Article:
What is the "G-spot" on a woman and where is it?
2) Dear Alice,
Where's the infamous "g-spot"? Also, how is it stimulated?
Dear Vaginal and Hm…,
The Grafenberg spot (G-spot) is reported to be a sensitive area that is roughly half a centimeter in size, located just behind the front wall of the vagina between the back of the pubic bone and the cervix. Dr. Ernst Grafenberg, the first modern physician to identify and describe the area, claimed that when this spot was stimulated during sex through vaginal penetration of some kind (fingers during masturbation, penis, or other object partly thrusting into the vagina), the person with the vagina may have an orgasm. Despite the acceptance of these claims among the general public, there remains a certain amount of controversy among sex researchers regarding the G-spot’s location, size, and nature. As of now, there is no collective consensus among scientists or researchers on whether or not the G-spot even exists.
Ultimately, the orgasm for those assigned female at birth is more complex than for those assigned male at birth, partially because there are more parts that make up sexual anatomy: the uterus, vagina, clitoris, and (potentially) G-spot. Not to mention, there are a number of psychological, physiological, hormonal, social, and cultural factors that play a role in the ability to orgasm beyond mere physical stimulation of the vagina or clitoris. Some of these factors include intimacy, previous experiences, sexual knowledge, personality, self-image, comfort level, cultural and religious beliefs, etc. There are also a number of other erogenous zones besides the genital area that can increase sexual pleasure and help someone get closer to having an orgasm, such as breasts (chest), buttocks, feet, neck, and more.
The complexity of the female orgasm and female sexuality in general in comparison to male sexuality might explain why there has been such a disparity in scientific research between the two, particularly in Western society. It was also deemed improper by many to investigate female sexuality and what causes the female orgasm. As a result, hardly any scientific investigations were conducted on these topics until the second half of the 20th century, making it difficult to provide evidence of the existence of something as mysterious as the G-spot, and creating plenty of gaps in knowledge on the subject.
New evidence has challenged the original conceptualization of the G-spot. It's no longer believed to be a specific anatomical point able to produce orgasm by stimulating the anterior vaginal wall. Rather, the G-spot is recently thought to be more of a functional, dynamic, and hormone-dependent area—the clitorourethrovaginal (CUV) complex—varying from individual to individual in both its development and action due to the combined influence of biological and psychological aspects involved in female orgasm. As of now, the clitorourethrovaginal complex (CUV complex) still needs far more research.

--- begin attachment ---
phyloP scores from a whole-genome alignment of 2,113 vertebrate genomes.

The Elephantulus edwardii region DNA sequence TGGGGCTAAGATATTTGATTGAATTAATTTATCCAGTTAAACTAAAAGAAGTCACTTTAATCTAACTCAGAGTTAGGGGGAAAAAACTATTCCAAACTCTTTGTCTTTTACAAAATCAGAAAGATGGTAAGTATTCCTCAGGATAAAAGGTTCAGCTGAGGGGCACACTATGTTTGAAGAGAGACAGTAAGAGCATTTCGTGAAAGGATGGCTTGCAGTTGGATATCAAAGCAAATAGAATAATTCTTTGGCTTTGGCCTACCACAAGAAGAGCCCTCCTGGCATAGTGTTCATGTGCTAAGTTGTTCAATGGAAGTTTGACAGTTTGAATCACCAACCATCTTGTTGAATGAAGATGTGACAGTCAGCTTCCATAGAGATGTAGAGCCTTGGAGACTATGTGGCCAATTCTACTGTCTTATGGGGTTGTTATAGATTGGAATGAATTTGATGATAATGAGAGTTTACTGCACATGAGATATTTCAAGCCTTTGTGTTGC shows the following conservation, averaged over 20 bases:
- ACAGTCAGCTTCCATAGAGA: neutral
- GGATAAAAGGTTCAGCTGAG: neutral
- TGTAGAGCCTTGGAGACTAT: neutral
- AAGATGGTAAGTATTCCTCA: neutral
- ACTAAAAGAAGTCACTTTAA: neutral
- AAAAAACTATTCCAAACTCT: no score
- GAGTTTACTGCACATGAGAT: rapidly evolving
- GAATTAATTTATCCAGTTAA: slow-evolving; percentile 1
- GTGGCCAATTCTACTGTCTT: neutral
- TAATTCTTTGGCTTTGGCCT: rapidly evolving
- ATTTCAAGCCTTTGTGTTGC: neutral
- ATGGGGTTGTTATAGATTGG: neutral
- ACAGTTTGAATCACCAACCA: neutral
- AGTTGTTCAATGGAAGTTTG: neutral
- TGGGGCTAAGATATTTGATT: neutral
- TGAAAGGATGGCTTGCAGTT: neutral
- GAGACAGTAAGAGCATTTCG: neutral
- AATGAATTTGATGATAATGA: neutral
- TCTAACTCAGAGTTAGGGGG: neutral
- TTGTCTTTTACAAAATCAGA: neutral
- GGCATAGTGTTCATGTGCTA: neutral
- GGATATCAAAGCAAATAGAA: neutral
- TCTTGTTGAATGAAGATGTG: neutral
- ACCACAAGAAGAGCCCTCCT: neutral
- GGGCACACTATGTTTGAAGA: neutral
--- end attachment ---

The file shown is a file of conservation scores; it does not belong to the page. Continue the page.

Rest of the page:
Unfortunately, the lack of concrete scientific evidence and understanding about the G-spot has led to plenty of misconceptions and myths about it, largely perpetuated by the media. Depictions of people with vaginas climaxing from penetration in film and TV as well as vibrator companies claiming their products are shaped to stimulate the G-spot have directly contributed to the belief in the existence of a specific spot meant to bring about an orgasm. This gives people with vaginas the impression not only that this spot would lead to orgasm if stimulated, but that it definitely exists in their body so they should be able to find it. The downside of this marketing is that some individuals might not find it and think there must be something wrong with them. This could result in people with vaginas feeling abnormal or inadequate if they’re unable to locate their G-spot, fostering insecurity about their inability to achieve vaginal orgasm via G-spot stimulation.
Because sexual pleasure for people with vaginas isn't a one-size-fits-all formula, it’s important for individuals to explore their bodies and find out what feels good in order to reach that point of climax, rather than focusing on finding a specific spot that might stimulate an orgasm. Not only will this increase understanding of what feels good, it’ll also help partner(s) understand what they can do to facilitate an orgasm. Partner compatibility is key when it comes to achieving orgasm, and the best way to ensure that sex is pleasurable for everyone involved is to figure out and communicate each partner’s likes and dislikes. If it results in fireworks, great, and if it doesn't—continue experimenting!
Originally published Dec 01, 1993
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